2. Know and use your syntax. Writing in R Markdown means you’re writing in plain text as opposed to rich text. Rich text is when you’re writing but you have all these different formatting options–italics, font, colors–all the formatting options you can see in the the GUI interface. This is what you’re working with when you’re in Word. Plain text, which is just the text characters, is what you’ll use whenever you’re working in R. In order to get things like italics, or numbered lists, or bold, you need to use certain syntax. The rich text formatting will appear after you knit. Once you get used to this, it’s snap (here’s a handy guide to syntax). Plus, it’s one less thing to distract you when you’re trying to focus on content and ideas.
  3. Understand citations. Probably my single favorite thing about R Markdown is the ease with which I can include citations. It took me a minute to figure out the steps, but once I did, I never want to type out a citation or use a Word plugin again. All you have to do is export whichever papers you could possibly want to cite from your reference manager (I use Mendeley) into a .bib file. Notice what your citation key is. For Mendeley, it automatically formats your key to be author and year (@Lemon2018). After you create this, make sure your bibliography reference in your .rmd is your new .bib file. If you know your citation key, all you need to add a parenthetical citation is include [@author]. For example, you might type: “A cat like to be scratched behind its ears [@Lemon2018]”. This will automatically populate the entire citation at the end of the document. If you want to include multiple citations in one parenthetical, simply separate the keys with a semi-colon [@Lemon2017;@Lemon2014].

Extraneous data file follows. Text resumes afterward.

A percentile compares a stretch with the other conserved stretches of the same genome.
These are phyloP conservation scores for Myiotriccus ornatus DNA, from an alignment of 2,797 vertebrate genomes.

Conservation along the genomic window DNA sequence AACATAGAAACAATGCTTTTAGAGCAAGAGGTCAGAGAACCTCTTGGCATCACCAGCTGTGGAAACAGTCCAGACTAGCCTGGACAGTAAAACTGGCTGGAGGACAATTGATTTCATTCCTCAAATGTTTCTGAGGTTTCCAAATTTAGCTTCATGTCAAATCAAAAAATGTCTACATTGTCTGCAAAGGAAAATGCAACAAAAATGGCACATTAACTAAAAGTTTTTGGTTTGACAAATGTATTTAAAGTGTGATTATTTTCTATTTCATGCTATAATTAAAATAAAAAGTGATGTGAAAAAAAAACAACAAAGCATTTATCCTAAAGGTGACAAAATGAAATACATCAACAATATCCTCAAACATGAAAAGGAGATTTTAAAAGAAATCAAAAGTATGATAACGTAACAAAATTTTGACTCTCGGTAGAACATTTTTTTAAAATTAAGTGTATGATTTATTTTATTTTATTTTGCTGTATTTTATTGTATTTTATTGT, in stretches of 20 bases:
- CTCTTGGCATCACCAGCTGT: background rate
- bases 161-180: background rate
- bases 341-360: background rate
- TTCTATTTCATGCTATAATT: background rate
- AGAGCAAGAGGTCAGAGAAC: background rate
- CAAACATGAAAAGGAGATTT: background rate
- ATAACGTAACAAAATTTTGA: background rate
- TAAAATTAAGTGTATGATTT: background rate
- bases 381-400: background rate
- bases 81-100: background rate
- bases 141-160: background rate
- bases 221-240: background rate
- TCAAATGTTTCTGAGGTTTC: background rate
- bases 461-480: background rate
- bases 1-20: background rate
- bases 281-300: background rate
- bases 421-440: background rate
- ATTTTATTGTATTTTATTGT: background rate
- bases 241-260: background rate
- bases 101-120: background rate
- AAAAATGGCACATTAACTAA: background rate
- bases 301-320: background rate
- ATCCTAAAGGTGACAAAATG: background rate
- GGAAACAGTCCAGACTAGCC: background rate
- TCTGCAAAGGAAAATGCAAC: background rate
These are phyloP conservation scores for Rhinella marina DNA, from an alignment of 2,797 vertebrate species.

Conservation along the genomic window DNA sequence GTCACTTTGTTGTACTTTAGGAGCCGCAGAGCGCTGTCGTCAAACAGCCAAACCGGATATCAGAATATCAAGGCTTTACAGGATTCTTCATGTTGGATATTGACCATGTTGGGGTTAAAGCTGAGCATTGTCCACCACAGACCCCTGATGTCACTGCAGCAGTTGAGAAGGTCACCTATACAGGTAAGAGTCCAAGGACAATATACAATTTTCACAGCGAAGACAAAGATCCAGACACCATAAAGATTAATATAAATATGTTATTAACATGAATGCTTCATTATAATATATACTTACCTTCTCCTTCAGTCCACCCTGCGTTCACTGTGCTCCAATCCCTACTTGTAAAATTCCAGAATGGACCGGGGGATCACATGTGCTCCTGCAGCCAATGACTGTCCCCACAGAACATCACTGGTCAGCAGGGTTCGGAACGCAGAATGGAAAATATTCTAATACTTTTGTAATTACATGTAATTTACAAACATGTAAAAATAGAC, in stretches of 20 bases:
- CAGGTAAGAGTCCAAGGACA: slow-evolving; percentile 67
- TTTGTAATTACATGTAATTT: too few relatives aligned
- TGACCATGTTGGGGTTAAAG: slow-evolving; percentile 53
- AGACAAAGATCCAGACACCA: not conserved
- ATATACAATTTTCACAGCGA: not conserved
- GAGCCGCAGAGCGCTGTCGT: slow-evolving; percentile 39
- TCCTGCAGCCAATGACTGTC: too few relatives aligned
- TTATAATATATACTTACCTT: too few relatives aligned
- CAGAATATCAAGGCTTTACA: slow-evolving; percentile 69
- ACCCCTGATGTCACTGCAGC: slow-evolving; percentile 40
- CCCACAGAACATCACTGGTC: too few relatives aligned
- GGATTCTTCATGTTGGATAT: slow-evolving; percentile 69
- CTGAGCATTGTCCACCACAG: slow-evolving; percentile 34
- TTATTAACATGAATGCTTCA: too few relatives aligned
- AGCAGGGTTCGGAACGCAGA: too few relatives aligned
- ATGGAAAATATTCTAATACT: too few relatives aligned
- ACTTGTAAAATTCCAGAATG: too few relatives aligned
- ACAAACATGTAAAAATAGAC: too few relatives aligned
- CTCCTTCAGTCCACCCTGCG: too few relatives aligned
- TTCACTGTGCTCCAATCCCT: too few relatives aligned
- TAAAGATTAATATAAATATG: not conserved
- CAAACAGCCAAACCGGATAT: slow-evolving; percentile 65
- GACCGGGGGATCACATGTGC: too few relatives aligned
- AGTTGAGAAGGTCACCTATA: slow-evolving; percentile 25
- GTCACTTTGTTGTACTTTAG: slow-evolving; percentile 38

4. Code! Don’t forget you’re writing in R Studio, so being able to directly code is a huge advantage of working in R Markdown. You can include any figures or tables you would in R Studio, just insert a new chunk. For tables, I recommend the kable function in the knitr package which creates an attractive table from a dataframe you already have. Just be sure to include “include=FALSE” at the beginning of your chunk so you only see the outputs of your code. Here’s a video that shows side-by-side screens of coding/writing in Markdown and how the code will look after knitting.

For me, it was a steep learning curve to make the transition from rich text programs to R markdown. In this post, I included some introductory tips for switching to R Markdown. There are lots of more advanced options with R Markdown, but for this post I wanted to focus on the challenges that I  struggled with while writing my first paper in an .rmd file. This doesn’t include steps that I found intuitive, or questions that are associated with learning to code in R, or tricks that are so advanced that I didn’t run into them. But I found the answers to most of my questions by scouring the web, so even if I didn’t answer something here, the answer is probably out there. Hopefully, the tips I devised can help an intermediate R coder get the most out of their work with R Markdown.